Bad Science

Rated 5.00/5 based on 1 reviews
2011 Silver Award Winner for Humor in the Independent Publishers Awards! "Bad Science" takes a humorous look at bloodletting, alchemy, quack devices, the worship of meteorites, faked data, and secret testing on people. The history of science has been fraught with persecution, fraud,and ignorance on a massive scale, but that doesn't mean we can't laugh about it! More

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About Linda Zimmermann

Earning a B.S. in Chemistry and a Master’s in English Literature made it obvious early on that Linda had wide-ranging interests. After working as a research scientist throughout the 1980s, she decided to pursue her real passion—-writing.
Today, Linda is the author of over 20 books, is a popular speaker, and has made numerous appearances on television and radio. She has received honors and awards for her books on American history, and has lectured at the Smithsonian, West Point, and Gettysburg. Astronomy and the space program are also favorite topics for her books, articles, and lectures. In addition, Linda has appeared at major science fiction conventions for her two novels, and is internationally known for her "Ghost Investigator" series of books.

Videos

Bad Science: Episode 1: Fossils
Author Linda Zimmermann talks about an arrogant professor with some ridiculous ideas about fossils, who was duped by some rocks depicting incredible images.

Bad Science: Episode 2: Quack Devices
Author Linda Zimmermann talks about a device reputed to cure everything from dandruff to glaucoma.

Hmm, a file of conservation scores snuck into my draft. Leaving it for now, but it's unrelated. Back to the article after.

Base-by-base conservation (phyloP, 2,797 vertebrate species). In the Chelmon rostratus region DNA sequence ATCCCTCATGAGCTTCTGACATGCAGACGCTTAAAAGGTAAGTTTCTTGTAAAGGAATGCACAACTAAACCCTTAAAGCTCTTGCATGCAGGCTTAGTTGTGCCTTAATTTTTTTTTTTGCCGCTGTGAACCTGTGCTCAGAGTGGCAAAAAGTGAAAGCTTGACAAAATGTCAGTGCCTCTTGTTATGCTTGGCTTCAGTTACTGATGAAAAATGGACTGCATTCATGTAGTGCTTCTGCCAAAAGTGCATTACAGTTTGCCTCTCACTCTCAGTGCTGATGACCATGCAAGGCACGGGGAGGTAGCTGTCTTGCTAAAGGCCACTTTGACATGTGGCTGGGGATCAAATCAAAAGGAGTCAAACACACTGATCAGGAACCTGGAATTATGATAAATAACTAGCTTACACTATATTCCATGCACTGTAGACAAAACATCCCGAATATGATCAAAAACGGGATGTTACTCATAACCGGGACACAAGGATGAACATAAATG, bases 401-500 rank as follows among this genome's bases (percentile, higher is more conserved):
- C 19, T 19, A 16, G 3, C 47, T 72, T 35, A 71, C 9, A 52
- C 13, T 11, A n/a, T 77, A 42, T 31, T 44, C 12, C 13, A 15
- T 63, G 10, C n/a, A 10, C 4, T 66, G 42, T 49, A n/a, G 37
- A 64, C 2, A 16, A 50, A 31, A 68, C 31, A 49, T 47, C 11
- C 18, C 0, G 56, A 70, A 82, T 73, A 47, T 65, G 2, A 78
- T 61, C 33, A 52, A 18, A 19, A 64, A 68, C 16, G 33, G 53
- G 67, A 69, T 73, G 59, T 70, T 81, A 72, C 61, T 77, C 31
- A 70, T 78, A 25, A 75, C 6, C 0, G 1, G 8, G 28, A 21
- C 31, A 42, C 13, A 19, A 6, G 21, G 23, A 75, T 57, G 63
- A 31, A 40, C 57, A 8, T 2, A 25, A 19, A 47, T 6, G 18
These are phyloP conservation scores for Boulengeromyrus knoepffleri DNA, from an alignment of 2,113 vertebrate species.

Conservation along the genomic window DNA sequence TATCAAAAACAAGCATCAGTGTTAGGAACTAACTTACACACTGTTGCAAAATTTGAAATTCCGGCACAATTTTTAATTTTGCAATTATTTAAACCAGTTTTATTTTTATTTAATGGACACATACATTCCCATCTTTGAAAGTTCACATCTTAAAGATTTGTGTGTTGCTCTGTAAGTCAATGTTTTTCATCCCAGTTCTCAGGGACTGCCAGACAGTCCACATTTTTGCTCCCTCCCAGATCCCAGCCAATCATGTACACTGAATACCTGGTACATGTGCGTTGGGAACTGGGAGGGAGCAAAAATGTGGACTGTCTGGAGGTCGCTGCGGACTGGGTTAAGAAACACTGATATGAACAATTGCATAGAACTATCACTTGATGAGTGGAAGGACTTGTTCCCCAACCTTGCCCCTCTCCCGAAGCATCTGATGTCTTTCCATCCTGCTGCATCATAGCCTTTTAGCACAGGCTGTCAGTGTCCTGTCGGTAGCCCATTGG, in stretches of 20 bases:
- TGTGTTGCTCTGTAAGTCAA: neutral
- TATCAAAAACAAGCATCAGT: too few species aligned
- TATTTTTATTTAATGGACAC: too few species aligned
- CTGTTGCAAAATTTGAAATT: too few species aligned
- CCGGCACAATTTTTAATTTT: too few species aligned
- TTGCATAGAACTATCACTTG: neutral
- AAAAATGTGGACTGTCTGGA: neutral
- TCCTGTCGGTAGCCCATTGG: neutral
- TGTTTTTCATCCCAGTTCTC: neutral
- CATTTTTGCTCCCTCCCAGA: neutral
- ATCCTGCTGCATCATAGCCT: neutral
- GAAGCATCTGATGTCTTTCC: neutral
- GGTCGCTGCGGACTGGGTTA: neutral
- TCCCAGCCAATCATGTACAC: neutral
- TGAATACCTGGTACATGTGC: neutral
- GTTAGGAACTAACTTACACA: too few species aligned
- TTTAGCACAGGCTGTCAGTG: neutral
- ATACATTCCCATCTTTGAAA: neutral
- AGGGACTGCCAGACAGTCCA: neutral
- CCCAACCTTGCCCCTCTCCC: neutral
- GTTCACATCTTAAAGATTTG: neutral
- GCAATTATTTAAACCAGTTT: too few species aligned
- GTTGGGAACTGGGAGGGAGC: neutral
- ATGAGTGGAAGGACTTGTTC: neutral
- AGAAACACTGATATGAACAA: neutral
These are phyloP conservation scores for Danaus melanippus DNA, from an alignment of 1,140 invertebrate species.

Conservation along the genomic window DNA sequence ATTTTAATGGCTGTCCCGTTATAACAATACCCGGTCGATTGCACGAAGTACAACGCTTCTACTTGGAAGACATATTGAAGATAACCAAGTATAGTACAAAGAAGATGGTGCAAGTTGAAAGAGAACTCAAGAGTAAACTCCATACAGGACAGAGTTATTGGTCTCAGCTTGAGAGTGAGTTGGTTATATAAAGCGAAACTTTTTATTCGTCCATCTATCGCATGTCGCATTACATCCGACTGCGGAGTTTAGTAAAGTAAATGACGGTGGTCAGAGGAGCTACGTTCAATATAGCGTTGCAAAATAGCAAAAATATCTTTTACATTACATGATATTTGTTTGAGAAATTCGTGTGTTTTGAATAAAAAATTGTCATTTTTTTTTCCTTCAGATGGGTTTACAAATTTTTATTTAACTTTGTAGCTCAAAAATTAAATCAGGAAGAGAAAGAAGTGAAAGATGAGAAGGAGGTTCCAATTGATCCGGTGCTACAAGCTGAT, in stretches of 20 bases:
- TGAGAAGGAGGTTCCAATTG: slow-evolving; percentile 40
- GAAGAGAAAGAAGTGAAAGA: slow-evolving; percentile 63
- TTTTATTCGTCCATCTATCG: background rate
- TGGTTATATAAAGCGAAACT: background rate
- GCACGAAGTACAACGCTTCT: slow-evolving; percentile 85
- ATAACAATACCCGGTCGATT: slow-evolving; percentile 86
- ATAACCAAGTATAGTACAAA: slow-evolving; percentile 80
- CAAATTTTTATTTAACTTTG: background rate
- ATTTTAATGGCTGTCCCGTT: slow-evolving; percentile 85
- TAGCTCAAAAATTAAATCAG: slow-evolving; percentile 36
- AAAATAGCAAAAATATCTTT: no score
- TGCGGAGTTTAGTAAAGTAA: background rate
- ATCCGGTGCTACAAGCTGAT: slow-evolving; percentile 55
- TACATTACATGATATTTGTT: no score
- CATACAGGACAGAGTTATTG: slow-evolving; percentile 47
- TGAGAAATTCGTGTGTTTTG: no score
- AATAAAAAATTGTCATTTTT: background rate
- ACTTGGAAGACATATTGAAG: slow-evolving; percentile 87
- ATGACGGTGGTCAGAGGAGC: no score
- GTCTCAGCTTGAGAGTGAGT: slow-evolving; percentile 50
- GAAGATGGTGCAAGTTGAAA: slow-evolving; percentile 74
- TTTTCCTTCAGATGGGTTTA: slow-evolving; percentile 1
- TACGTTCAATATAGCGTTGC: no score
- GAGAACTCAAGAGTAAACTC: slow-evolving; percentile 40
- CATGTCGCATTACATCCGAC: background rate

Bad Science: Episode 3: Teeth
Author Linda Zimmermann discusses what people used to believe caused cavities, and how they attempted to treat them.

Bad Science Episode 4: Bad Quotes
Bad Science author Linda Zimmermann reveals some regrettable but unforgettable statements about science.

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Reviews

Review by: Paolo Amoroso on June 14, 2012 :
The author tells in a simple to understand, humorous way an impressive amount of scientific errors, misconceptions, superstitions, and frauds spread throughout history and across many disciplines. I am an astronomy educator and found a few in my field I was not aware of. However, I'd classify some of the reported episodes (e.g. the initial optical manufacturing errors and inadequate testing of the Hubble Space Telescope) more as scientific blunders than bad science, but this may be a minor classification issue.
(reviewed long after purchase)

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